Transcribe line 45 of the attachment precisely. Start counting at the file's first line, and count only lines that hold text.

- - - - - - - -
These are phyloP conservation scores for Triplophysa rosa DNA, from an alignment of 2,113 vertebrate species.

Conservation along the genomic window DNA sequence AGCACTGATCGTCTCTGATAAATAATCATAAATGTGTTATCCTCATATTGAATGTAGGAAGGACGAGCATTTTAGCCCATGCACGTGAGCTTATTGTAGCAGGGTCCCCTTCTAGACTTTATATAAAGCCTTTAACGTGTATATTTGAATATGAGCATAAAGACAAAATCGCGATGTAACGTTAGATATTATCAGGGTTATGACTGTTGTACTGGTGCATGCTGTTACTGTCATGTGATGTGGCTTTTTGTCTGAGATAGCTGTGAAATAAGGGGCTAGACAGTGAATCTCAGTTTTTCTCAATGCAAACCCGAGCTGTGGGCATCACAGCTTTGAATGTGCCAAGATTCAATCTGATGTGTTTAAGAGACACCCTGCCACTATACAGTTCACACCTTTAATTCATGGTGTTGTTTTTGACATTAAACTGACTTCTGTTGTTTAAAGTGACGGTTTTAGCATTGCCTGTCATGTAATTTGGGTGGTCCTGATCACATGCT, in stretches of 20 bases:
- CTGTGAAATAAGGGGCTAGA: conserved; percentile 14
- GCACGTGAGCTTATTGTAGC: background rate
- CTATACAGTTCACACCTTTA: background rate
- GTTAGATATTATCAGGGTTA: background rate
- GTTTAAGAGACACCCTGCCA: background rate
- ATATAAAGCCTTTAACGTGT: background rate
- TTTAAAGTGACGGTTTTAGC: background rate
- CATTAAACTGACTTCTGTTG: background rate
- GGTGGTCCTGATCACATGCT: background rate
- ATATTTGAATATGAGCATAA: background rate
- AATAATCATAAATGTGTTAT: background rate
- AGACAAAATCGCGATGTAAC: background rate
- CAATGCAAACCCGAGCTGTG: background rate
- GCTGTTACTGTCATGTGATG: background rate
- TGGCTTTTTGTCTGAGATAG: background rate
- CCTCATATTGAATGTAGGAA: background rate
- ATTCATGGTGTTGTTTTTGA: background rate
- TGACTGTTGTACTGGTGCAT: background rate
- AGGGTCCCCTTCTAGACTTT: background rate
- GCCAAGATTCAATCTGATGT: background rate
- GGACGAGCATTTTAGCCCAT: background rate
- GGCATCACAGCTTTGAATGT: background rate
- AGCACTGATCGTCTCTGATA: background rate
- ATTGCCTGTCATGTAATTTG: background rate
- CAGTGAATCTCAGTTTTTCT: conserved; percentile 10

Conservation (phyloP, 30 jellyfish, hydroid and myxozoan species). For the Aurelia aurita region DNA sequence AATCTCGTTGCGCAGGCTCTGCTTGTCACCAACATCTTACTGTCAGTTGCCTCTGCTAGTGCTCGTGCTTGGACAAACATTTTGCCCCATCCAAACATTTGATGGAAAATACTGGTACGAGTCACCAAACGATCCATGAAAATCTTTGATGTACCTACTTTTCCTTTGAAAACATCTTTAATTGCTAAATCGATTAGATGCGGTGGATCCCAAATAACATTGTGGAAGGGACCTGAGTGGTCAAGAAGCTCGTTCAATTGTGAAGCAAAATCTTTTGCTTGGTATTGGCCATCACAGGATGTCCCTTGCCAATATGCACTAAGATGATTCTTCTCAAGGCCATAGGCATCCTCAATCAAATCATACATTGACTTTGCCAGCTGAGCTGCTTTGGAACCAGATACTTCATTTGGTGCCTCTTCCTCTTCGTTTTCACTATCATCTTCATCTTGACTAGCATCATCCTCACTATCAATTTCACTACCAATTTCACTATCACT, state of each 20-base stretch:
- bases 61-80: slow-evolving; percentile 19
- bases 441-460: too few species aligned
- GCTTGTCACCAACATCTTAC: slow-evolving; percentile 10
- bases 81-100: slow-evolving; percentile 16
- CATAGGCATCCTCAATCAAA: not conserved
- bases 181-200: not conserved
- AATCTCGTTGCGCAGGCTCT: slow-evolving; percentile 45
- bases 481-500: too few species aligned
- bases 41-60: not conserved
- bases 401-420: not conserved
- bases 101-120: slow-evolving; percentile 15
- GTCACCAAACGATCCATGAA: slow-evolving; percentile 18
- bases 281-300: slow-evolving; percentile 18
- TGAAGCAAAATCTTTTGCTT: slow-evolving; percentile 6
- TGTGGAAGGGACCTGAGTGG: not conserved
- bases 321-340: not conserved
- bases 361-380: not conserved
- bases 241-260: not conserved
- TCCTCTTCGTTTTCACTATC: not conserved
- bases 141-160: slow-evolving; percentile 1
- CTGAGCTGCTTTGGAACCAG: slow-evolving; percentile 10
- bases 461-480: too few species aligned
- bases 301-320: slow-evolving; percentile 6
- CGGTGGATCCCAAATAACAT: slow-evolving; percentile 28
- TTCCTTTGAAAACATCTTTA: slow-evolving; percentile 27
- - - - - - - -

- bases 361-380: not conserved